Botany and Agriculture
Kale’s diverse culinary uses spring from its many varieties. Cornell University lists more than 50 types of kale, but five are among the most commonly found in US supermarkets: curly or dwarf blue Scotch kale, Tuscan or lacinato kale, red or red Russian kale, Redbor kale, and baby kale.5 Most of the latter are cultivars of the Brassica oleracea species, while red Russian kale derives from the Brassica napus species.
Most Americans are familiar with curly kale, which is probably best known for garnishing plates and catering platters. It’s often considered tough and bitter tasting; however, if massaged and rubbed with oil and seasonings, it becomes milder and somewhat sweet.
Curly kale originated in central and northern Europe but is grown throughout the United States. It requires full to partial sunlight and well-drained soil, and grows 1 to 2 feet in height. It’s considered a winter vegetable and typically is harvested in late fall/early winter or spring. Curly kale primarily is used in soups, stews, and casseroles but is becoming more common in salads and other raw dishes.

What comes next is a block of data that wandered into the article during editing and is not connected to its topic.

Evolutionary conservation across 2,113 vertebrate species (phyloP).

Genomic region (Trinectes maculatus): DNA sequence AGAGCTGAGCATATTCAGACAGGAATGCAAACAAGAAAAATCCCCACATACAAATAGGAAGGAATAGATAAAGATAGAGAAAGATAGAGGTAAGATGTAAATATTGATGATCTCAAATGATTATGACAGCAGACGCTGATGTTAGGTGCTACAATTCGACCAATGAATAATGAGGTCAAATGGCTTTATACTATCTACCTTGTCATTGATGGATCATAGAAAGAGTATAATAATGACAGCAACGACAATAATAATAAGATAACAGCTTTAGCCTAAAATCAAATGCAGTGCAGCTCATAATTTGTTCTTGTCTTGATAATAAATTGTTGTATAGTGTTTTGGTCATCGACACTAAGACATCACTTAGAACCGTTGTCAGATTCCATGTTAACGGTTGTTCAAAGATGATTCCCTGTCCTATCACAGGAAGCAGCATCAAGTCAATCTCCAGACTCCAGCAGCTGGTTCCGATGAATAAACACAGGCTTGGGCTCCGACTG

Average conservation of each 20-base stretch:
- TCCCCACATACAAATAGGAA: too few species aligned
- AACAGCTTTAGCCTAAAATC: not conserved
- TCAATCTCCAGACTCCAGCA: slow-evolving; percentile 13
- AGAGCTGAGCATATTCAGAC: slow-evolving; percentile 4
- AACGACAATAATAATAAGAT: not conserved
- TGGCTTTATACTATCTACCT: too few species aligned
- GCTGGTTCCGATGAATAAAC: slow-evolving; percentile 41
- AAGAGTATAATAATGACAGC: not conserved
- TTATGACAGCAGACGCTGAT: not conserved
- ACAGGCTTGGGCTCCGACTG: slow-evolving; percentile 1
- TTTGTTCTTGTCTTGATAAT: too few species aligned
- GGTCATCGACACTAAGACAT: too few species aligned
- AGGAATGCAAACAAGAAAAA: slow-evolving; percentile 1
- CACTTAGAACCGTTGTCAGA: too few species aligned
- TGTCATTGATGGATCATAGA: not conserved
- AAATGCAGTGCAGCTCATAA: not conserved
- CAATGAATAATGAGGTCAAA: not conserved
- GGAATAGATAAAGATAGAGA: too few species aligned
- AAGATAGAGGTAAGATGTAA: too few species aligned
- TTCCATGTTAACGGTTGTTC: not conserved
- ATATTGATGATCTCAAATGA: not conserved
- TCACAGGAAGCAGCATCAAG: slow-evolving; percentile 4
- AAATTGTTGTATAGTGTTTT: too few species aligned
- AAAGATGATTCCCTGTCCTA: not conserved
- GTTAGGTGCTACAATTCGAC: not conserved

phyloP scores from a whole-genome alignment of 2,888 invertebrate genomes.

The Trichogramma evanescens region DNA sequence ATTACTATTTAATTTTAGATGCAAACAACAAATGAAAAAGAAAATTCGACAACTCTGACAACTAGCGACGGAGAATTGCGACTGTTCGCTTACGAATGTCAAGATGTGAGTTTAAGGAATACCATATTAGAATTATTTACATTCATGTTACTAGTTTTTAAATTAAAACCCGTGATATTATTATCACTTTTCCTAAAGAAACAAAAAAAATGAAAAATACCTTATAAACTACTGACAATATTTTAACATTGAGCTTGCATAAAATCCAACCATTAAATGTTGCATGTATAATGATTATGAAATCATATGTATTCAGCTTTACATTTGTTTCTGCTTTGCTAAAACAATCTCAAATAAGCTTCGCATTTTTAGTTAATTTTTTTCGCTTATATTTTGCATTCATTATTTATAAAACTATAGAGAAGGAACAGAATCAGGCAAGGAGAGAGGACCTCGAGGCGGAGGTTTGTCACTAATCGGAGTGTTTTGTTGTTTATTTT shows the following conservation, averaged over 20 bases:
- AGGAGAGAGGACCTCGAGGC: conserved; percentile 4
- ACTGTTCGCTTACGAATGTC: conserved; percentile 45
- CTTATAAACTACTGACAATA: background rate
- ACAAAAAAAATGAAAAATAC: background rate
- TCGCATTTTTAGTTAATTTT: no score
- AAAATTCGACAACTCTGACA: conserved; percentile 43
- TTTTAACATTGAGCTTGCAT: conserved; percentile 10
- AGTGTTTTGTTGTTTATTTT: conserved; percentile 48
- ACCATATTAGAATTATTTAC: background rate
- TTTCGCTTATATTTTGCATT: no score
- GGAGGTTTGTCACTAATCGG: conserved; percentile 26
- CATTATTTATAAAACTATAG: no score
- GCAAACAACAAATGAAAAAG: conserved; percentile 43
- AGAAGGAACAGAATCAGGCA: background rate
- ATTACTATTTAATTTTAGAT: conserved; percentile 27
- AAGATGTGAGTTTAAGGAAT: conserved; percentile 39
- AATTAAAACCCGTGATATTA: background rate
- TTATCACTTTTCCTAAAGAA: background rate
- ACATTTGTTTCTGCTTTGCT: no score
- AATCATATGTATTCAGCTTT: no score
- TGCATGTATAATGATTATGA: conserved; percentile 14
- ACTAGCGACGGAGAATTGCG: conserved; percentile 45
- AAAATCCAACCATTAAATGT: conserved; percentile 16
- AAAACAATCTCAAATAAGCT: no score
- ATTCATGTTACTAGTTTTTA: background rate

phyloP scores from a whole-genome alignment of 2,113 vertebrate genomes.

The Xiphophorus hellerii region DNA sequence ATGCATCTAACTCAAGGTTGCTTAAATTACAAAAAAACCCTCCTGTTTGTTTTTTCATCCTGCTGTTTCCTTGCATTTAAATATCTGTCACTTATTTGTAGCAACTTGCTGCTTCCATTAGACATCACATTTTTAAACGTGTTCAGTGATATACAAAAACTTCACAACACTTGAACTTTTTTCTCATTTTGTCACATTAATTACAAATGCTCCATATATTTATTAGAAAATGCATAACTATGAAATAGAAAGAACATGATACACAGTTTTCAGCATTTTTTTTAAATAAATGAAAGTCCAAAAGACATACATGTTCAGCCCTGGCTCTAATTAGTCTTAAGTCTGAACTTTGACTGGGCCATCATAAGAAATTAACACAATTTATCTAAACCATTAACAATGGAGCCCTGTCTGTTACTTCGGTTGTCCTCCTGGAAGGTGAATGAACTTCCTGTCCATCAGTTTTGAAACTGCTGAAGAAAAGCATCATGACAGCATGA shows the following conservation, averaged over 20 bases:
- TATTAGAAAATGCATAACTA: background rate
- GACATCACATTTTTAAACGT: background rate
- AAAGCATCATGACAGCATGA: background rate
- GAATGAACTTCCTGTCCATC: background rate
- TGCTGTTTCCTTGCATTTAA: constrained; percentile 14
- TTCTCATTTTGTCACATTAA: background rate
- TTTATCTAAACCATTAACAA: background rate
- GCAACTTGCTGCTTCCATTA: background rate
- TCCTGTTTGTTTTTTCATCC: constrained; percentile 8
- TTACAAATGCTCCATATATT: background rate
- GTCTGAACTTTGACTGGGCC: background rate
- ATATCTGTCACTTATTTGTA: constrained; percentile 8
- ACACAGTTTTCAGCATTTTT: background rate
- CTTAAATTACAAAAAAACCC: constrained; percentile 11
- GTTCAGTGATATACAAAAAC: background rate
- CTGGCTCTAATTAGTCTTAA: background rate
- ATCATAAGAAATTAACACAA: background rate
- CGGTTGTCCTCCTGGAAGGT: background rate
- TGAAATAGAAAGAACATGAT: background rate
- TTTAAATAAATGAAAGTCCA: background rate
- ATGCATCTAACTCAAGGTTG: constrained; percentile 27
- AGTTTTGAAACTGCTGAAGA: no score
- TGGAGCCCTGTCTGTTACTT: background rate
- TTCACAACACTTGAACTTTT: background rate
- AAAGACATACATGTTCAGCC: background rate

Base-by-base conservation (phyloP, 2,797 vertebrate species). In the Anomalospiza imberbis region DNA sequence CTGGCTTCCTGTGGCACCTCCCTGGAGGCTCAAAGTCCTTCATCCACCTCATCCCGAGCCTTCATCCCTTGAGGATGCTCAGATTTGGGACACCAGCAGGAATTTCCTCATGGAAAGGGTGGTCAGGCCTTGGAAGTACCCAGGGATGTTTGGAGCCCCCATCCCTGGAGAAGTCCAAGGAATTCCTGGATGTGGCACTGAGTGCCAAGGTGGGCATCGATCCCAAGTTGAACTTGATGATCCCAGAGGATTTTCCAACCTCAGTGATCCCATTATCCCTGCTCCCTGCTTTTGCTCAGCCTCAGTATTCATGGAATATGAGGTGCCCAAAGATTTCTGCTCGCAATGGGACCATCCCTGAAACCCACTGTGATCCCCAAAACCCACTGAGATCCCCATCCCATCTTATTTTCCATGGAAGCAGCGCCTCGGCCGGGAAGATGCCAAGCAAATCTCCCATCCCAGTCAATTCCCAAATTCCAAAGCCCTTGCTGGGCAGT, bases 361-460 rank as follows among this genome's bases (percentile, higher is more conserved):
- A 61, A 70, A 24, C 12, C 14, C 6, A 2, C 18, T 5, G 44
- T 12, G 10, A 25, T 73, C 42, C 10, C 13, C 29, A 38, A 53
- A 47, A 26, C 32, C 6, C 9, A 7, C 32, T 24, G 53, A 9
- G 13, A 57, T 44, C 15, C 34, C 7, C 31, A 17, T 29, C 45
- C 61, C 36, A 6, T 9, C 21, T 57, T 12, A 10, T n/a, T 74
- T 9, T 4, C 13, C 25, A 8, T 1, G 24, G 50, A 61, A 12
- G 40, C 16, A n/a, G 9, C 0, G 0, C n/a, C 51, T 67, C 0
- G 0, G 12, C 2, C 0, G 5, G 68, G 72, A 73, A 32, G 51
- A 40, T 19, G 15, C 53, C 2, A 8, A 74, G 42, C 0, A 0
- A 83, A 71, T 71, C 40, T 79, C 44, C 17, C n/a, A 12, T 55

Tuscan or lacinato kale, which has a dark green color with smooth, flat leaves, likely originated in the Mediterranean. It has a scalelike appearance, giving it the nickname “dinosaur kale.” More heat, drought, and cold tolerant than other types of kale, this variety grows best when planted in an area with full sunlight and well-drained soil. It’s considered a low-maintenance vegetable and can grow up to 3 ft in height.
Red Russian Kale
Red Russian kale, characterized by its smooth, dark leaves with purple veins and a purple stem, has a sweeter flavor than other varieties and often is used in salads and other raw dishes. It’s a versatile plant that thrives in cold weather but with care and proper watering also can grow in more temperate climates. It matures 50 to 60 days after planting and can grow 1.5 to 3 feet in height.